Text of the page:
Re: [OPE-L] The Financialization of Capitalism

From: Francisco Paulo Cipolla (cipolla@UFPR.BR)
Date: Wed May 16 2007 - 16:36:20 EDT

Some of the derivatives come from productive globalization, for
instance, protection against exchange rate movements which may threaten
profits. It follows that we cannot view the growth in financial products
as a mere offspring of unaccumulated industrial corporate profits. On
the other hand, as Foster suggests, stagnation in rates of growth have
the effect of enlarging the accumulation fund but not the depreciation
fund since the latter one has to keep at least simple reproduction. The
citation is interesting, thought provoking but maybe a little

Rakesh Bhandari wrote:

> From John Bellamy Foster.  I am wondering whether there is an
> alternative explanation for the mounting stock of surplus in the form
> of liquid money
> capital... The monopoly
> capitalist economy, Baran and Sweezy suggested, is a vastly productive
> system that generates huge surpluses for the tiny minority of
> monopolists/oligopolists who are the primary owners and chief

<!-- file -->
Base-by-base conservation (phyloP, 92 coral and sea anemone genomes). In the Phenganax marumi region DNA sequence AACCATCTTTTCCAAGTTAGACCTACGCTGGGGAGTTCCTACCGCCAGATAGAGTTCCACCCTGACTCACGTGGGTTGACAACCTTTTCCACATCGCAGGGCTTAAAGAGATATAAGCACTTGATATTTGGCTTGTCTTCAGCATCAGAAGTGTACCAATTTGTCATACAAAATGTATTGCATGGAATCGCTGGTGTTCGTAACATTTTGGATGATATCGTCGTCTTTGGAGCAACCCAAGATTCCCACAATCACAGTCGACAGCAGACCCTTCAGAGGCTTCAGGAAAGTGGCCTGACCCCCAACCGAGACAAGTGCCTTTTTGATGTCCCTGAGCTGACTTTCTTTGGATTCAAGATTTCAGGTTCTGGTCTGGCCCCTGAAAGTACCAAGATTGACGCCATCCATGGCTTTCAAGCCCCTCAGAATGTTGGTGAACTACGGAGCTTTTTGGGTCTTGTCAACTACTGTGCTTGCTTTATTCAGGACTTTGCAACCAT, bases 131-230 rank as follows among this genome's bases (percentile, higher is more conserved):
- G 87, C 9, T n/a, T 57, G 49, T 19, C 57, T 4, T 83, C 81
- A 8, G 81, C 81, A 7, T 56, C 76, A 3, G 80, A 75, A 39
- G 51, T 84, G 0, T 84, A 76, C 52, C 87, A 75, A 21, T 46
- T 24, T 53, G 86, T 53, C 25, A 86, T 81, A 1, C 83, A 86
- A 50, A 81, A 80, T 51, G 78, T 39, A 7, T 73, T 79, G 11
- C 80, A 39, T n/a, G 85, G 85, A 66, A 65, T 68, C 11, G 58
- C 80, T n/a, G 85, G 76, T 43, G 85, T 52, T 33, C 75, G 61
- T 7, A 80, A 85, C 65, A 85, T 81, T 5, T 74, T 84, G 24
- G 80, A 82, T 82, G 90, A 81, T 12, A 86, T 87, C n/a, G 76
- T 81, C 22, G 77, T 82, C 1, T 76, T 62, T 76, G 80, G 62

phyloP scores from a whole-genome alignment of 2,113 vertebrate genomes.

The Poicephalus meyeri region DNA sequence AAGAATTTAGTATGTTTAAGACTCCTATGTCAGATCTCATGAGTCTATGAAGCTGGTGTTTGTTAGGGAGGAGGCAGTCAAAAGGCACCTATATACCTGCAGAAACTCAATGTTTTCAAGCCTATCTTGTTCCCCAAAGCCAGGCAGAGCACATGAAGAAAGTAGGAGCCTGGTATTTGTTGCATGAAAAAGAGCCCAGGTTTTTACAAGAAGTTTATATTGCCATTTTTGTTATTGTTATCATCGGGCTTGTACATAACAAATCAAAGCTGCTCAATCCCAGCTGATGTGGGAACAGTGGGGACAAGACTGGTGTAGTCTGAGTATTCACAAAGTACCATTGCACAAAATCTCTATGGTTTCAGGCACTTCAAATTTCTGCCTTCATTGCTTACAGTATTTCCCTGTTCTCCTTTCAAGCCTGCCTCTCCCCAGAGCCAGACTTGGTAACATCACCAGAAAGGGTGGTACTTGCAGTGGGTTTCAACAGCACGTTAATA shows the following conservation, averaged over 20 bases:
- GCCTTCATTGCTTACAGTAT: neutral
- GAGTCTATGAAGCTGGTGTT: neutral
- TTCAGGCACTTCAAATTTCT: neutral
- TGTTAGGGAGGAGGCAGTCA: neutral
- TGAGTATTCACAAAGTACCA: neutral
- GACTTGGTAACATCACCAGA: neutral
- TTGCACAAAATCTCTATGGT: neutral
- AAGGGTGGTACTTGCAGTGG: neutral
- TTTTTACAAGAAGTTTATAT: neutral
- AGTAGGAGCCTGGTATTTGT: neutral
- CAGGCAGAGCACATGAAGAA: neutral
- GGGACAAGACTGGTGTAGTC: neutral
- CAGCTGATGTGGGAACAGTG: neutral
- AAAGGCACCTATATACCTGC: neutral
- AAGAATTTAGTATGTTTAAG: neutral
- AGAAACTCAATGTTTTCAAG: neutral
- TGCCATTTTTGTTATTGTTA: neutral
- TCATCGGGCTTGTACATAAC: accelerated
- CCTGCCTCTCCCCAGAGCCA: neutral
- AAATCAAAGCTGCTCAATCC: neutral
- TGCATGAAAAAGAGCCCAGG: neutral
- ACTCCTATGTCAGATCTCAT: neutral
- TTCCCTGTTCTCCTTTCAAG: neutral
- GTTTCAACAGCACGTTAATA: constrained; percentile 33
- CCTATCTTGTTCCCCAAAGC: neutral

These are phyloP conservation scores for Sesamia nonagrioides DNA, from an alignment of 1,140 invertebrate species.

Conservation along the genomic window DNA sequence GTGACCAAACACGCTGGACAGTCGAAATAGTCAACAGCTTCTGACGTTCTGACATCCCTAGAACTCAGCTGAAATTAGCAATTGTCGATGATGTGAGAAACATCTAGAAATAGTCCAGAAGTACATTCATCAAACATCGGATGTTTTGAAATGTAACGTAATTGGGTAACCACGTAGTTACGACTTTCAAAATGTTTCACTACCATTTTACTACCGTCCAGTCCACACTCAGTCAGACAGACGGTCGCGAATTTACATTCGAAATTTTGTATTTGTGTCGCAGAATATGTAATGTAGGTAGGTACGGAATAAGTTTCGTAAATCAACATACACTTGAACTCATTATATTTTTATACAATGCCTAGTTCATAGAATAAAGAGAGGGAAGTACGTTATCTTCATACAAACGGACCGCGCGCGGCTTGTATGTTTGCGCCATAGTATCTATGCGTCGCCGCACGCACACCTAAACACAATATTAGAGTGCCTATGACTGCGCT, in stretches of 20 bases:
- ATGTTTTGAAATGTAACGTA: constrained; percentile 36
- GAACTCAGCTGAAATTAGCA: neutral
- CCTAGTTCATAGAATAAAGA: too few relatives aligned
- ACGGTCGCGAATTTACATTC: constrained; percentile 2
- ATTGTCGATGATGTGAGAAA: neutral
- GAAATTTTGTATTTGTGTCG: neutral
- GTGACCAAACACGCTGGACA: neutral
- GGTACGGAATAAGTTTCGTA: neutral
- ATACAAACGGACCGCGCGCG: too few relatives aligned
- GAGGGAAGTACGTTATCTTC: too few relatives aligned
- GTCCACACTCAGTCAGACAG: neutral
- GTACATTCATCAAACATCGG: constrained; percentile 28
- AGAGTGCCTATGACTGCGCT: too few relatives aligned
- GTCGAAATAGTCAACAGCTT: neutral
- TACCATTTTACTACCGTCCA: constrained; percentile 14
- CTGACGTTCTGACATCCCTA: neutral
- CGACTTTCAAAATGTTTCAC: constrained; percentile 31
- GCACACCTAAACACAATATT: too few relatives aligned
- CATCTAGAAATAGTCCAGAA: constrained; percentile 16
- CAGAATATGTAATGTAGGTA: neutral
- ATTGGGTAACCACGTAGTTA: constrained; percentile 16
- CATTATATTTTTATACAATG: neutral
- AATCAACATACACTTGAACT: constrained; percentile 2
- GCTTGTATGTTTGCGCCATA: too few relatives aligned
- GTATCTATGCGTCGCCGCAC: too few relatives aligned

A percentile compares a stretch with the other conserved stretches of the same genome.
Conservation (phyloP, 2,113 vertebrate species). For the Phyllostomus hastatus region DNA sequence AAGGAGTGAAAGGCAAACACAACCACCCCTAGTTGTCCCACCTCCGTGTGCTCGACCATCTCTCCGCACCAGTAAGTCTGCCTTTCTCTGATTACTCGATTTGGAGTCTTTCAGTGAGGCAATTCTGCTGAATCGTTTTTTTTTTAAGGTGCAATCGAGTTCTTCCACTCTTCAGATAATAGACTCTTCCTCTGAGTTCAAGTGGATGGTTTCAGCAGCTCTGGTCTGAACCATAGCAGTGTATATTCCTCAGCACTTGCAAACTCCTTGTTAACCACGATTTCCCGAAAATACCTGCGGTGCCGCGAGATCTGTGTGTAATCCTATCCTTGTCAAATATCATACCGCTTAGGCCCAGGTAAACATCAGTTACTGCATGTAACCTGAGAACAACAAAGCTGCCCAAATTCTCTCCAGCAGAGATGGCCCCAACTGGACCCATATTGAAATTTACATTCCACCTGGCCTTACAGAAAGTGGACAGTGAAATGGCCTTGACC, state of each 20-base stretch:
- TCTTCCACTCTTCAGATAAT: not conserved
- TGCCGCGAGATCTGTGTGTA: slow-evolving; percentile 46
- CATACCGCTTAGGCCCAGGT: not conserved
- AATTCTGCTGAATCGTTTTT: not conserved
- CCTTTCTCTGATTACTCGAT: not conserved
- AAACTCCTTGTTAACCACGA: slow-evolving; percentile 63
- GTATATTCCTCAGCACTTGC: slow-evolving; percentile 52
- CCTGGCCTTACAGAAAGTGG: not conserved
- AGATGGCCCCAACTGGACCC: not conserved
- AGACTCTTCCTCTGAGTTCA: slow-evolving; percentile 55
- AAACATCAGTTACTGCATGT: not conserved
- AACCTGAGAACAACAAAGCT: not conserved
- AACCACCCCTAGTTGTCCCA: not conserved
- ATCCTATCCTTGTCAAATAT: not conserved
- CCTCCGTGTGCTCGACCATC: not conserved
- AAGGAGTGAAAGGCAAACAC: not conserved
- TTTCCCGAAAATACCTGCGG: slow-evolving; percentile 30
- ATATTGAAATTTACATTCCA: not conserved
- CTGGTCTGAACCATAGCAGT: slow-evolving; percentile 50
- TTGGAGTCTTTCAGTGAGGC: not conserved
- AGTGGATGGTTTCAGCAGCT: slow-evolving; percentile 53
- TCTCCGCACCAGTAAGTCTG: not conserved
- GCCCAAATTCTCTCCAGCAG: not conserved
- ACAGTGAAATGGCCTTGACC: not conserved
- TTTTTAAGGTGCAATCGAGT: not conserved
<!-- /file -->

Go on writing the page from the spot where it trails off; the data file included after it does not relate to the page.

> beneficiaries of the system. As capitalists they naturally seek to
> invest this surplus in a drive to ever greater accumulation. But the
> same conditions that give rise to these surpluses also introduce
> barriers that limit their profitable investment. Corporations can just
> barely sell the current level of goods to consumers at prices
> calibrated to yield the going rate of oligopolistic profit. The
> weakness in the growth of consumption results in cutbacks in the
> utilization of productive capacity as corporations attempt to avoid
> overproduction and price reductions that threaten their profit
> margins. The consequent build-up of excess productive capacity is a
> warning sign for business, indicating that there is little room for
> investment in new capacity.
> For the owners of capital the dilemma is what to do with the immense
> surpluses at their disposal in the face of a dearth of investment
> opportunities. Their main solution from the 1970s on was to expand
> their demand for financial products as a means of maintaining and
> expanding their money capital. On the supply side of this process,
> financial institutions stepped forward with a vast array of new
> financial instruments: futures, options, derivatives, hedge funds,
> etc. The result was skyrocketing financial speculation that has
> persisted now for decades.

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